“I’m looking forward, ooooh Lord, am I looking forward to getting out of this,” he said.

He later added, “I’ve had 35 years in the courthouse dealing with the scum of the Earth.”

Brotherton has tried anywhere from 50,000 to 60,000 cases in his career. He also presided over more murder cases than any judge in Walker County’s history. He has convicted five people to death row, including the first woman in Walker County’s history.

However, it is a record he does not take much pride in.

“It’s very easy to sit at the dinner table and say ‘I would fry him in a New York minute,’” Brotherton said. “It’s a little different when you have the power to do that.”

He said he vividly remembers his first death penalty sentence.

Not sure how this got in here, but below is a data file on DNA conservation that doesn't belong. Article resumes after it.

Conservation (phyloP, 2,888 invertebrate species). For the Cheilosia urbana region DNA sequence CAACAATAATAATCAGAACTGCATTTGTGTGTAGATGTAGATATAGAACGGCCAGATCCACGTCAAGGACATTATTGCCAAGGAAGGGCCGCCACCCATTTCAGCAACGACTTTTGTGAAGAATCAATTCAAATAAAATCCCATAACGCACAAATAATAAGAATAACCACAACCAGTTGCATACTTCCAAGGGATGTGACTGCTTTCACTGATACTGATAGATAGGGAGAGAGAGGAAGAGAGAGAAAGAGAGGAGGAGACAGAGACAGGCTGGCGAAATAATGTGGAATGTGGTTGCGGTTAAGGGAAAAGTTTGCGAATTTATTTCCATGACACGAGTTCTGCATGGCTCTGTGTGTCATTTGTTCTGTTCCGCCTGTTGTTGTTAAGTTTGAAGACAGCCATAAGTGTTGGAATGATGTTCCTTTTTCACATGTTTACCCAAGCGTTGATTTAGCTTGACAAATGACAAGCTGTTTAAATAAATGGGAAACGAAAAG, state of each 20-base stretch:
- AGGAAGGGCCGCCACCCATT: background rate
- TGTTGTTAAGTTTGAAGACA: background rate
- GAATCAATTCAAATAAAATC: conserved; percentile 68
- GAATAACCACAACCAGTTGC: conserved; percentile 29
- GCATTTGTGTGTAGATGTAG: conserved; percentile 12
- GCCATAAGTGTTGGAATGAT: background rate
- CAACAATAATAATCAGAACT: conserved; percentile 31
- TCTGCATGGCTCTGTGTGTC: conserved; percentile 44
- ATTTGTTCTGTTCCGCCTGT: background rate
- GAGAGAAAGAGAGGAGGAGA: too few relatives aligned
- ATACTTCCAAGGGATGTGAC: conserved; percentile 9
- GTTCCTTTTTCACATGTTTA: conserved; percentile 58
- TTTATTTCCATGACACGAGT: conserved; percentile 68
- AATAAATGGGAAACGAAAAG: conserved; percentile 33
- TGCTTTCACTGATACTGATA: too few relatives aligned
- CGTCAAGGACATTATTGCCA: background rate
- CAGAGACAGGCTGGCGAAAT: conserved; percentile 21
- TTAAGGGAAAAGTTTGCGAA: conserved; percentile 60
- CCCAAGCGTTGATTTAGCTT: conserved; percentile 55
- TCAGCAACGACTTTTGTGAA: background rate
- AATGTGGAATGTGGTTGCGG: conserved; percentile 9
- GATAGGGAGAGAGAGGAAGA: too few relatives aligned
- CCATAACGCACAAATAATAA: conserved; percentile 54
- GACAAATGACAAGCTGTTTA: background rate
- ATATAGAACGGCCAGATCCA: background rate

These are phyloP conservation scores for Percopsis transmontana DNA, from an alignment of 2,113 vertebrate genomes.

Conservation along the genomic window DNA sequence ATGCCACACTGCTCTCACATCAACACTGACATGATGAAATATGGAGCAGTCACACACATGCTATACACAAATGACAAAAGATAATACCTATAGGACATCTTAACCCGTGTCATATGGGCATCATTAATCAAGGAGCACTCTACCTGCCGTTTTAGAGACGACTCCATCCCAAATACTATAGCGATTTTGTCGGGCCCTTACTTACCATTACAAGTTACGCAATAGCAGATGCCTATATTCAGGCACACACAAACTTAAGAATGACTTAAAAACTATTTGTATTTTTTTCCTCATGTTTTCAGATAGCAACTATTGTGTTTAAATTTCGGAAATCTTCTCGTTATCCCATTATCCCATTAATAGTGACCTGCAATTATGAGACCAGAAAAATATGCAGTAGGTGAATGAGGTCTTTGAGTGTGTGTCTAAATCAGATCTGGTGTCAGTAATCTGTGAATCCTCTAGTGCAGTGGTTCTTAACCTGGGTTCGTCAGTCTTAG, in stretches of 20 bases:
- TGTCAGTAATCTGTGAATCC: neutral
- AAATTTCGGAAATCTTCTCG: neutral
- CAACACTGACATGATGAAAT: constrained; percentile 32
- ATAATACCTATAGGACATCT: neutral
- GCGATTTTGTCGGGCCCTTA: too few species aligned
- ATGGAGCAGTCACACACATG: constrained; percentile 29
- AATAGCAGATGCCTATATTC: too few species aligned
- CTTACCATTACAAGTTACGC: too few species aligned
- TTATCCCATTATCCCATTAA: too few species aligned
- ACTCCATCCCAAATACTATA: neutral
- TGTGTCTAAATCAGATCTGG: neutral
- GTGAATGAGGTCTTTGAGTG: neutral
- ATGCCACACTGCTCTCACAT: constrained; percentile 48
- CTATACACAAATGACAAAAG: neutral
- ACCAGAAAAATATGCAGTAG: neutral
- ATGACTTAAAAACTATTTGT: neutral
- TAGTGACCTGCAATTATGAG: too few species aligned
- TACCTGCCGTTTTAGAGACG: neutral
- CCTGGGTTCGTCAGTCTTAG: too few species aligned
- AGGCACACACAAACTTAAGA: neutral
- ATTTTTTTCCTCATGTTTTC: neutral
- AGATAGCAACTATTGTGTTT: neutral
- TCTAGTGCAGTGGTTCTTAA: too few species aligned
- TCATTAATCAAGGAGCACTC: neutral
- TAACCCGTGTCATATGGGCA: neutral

“I thought, ‘Who the hell am I to sentence someone to death?” he said.

Before he came into the courtroom, Brotherton wrote down, verbatim, what he would say to the defendant. He sat down, stared at the card and read it. He said he has used the same piece of paper ever since.

In fact, there is not too much about the job Brotherton enjoys. He said even regular cases are never cut and dry. He said he often tries custody cases between two parents who are not fit to raise a child or cases with two parents who cannot live a moment without them.
“It’s horrible,” he said.

Another disheartening aspect of his job, Brotherton said, is the size of Walker County. He said he has tried cases that have touched the lives of almost every friend and family member he has, and it is the first association people make when they see him.